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Sex Reassignment Surgery (SRS) Backgrounder

In the late 1960s Gender Identity Clinics (GICs) emerged as a response to the growing demand by transsexual people for hormones and sex change surgery. GICs assessed patients for gender identity disorder and upon this diagnosis, provided referrals for hormone therapy and sex change surgery (sex reassignment surgery). In Ontario, the Gender Identity Clinic began in 1969 at the Clarke Institute of Psychiatry in Toronto as a pilot program within the University of Toronto. Patients referred by this clinic had their surgery funded by the Ontario government until October 1, 1998 when sex reassignment surgery (SRS) funding was removed by the Provincial government.

 

Individuals presenting with a persistent and compulsive desire to become a member of the opposite sex are diagnosed with gender identity disorder (GID). Originally, transsexualism was the diagnosis for those presenting with these desires, however this term was replaced with the term gender identity disorder in 1994.

 

GID is internationally recognised as a medical condition by the Harry Benjamin International Gender Dysphoria Association and this condition is documented in their universally accepted Standards of Care of Gender Identity Disorders. Transsexualism is recognised as a psychiatric disorder by the American Psychiatric Association and the World Health Organisation. SRS is the recommended treatment for transsexuals who cannot live in their original sex and gender role.

 

“As an effective treatment for a specific mental disorder, sex reassignment surgery is as deserving of public funding as any other psychiatric treatment.” states Dr. Ray Blanchard, head of the Clinical Sexology Program at the Centre for Addiction and Mental Health.

 

According to the International Journal of Transgenderism, estimates for those presenting with GID are approximately 1 in 11,900 males and 1 in 30,000 females. Unfortunately, these numbers are based upon research that reports those presenting for assessment at GICs. Other sources indicate higher numbers of transsexual people upwards of 1 in 10,000. It is impossible, though, to determine the total population of transsexual people because this population is hidden – either remaining undisclosed in the closet or successfully being accepted in their new sex/gender role without detection.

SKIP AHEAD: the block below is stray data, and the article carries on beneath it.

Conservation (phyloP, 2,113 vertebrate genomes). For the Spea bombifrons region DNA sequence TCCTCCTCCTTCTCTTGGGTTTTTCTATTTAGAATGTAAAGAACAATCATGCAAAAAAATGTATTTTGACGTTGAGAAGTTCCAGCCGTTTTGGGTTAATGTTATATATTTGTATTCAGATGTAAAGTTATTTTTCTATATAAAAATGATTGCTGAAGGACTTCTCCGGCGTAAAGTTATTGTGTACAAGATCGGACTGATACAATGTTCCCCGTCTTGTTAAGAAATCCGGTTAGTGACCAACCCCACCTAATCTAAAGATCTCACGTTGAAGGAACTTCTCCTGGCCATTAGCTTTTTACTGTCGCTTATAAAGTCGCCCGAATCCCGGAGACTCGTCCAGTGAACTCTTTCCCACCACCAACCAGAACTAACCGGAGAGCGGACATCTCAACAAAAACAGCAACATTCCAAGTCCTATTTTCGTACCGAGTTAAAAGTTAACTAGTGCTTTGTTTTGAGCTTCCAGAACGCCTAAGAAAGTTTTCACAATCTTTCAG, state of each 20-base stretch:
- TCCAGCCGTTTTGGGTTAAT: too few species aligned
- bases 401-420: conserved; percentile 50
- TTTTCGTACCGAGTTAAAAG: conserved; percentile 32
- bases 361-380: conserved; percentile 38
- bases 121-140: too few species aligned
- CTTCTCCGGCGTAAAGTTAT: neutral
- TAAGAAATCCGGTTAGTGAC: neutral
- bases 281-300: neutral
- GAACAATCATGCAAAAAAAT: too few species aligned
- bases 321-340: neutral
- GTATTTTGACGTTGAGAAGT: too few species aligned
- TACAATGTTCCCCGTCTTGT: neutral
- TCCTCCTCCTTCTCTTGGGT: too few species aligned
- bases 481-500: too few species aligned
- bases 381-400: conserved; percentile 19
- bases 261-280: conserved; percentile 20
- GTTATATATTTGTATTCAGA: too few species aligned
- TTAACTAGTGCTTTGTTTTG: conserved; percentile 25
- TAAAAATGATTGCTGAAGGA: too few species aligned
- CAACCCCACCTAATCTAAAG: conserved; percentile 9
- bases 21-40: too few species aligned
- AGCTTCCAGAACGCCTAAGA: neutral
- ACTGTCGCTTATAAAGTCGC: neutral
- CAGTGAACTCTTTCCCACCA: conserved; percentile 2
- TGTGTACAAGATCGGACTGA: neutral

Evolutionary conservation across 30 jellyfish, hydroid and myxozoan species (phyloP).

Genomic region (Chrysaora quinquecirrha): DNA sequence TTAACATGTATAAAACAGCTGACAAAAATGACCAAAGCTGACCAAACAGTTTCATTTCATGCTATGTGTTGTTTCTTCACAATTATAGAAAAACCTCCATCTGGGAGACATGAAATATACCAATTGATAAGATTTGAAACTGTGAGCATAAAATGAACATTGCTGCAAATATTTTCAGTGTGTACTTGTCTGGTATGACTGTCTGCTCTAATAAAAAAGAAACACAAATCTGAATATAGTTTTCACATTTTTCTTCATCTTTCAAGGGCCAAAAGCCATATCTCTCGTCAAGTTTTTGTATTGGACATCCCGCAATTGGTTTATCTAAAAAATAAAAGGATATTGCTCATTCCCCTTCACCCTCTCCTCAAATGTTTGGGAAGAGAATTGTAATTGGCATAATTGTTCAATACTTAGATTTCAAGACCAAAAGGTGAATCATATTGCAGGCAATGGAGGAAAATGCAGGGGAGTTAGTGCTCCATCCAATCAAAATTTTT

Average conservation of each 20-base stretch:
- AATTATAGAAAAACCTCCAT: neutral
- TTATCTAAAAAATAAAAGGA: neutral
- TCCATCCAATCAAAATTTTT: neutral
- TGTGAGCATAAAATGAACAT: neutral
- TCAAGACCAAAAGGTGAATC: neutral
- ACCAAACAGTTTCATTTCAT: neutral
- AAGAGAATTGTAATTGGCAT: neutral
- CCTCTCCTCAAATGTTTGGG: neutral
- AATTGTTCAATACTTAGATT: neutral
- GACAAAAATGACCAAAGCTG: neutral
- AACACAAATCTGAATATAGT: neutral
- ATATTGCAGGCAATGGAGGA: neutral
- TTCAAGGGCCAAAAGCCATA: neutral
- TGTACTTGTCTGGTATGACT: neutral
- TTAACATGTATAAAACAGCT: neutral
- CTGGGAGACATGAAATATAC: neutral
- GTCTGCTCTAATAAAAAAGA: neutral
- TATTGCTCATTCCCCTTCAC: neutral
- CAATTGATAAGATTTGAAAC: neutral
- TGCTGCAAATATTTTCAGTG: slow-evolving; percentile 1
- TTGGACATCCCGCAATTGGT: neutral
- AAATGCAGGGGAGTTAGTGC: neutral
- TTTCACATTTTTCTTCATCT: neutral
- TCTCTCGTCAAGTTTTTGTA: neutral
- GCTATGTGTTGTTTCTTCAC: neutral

Who are transsexuals?

 

Transsexual persons work in a variety of fields and professions much like the general Canadian population. In Canada transsexual people work as university professors, graduate and undergraduate students, clinical psychologists, managers in corporate and non-profit organisations, artists, musicians, mechanics, caretakers, health care workers, housing workers, truck drivers, telemarketers, bartenders, cooks, sex workers, lawyers, police officers, and in the armed forces. Some transsexual persons are underemployed and unemployed.

 

Transsexual persons live in urban and rural regions across Canada. Migration towards urban centres, particularly Toronto, Vancouver, and Ottawa, occurs as transsexual people attempt to access valuable social and health services critical to their health and wellbeing.

 

Transsexual persons both rent and own houses and condominiums, rent apartments and live in subsidised housing. Some transsexual people are homeless and live on the street or in shelters.

 

Transsexual people experience a high level of harassment and discrimination based upon their appearance and identification. This population experiences transphobia, which is a fear and hatred of transsexual people. Harassment, discrimination, and transphobia cause barriers to access to education, housing, and employment for transsexual people. Consequently, many transsexual persons encounter financial hardship in accessing SRS.

 

What are “SRS” and “related medical procedures”?

 

Defined within the transsexual communities, sex reassignment surgery includes a spectrum of medical surgeries which transform the sex characteristics of physical body to fit the desired opposite sex body. Simplified for audience reading, these surgeries include: vaginoplasty, phalloplasty, metaidioplasty, chest reconstruction, breast augmentation, hysterectomy, penectomy, orchiectomy, vaginectomy, salpingo-oopherectomy and electrolysis. Defined by GICs and some provincial health insurance programs, SRS is limited to sex change surgery, which includes vaginoplasty, metaidioplasty and possibly phalloplasty. Consequently, this backgrounder employs the term, “SRS and related medical procedures” to indicate the need for a comprehensive health care package for transsexual persons in Ontario.

 

Vaginoplasty – male to female sex change surgery where the penis is converted into a neo-vagina. Other methods include skin grafts and sigmoid colon resection, which allow the penile and scrotal skin to be used to form the labia. This is a routine procedure which often results in a high rate of sexual satisfaction once the region has healed.

 

Phalloplasty – female to male sex change surgery where skin grafts are used to construct and attach a penis. This procedure is expensive and intrusive, and is usually desired by individuals experiencing a high level of discomfort resulting from GID.

 

Metaidioplasty – female to male sex surgery where the enlarged clitoris (resulting from male hormone therapy) is partially cut loose so that it can function more like a penis. This less expensive and intrusive procedure is more often desired due to its high success rate for sexual function afterwards.

 

Chest reconstruction – female to male surgery where the breast tissue is reconstructed to produce a male chest. This procedure has become routine, however caution must be exercised that the surgeon understands the difference between a mastectomy and sex change chest reconstruction.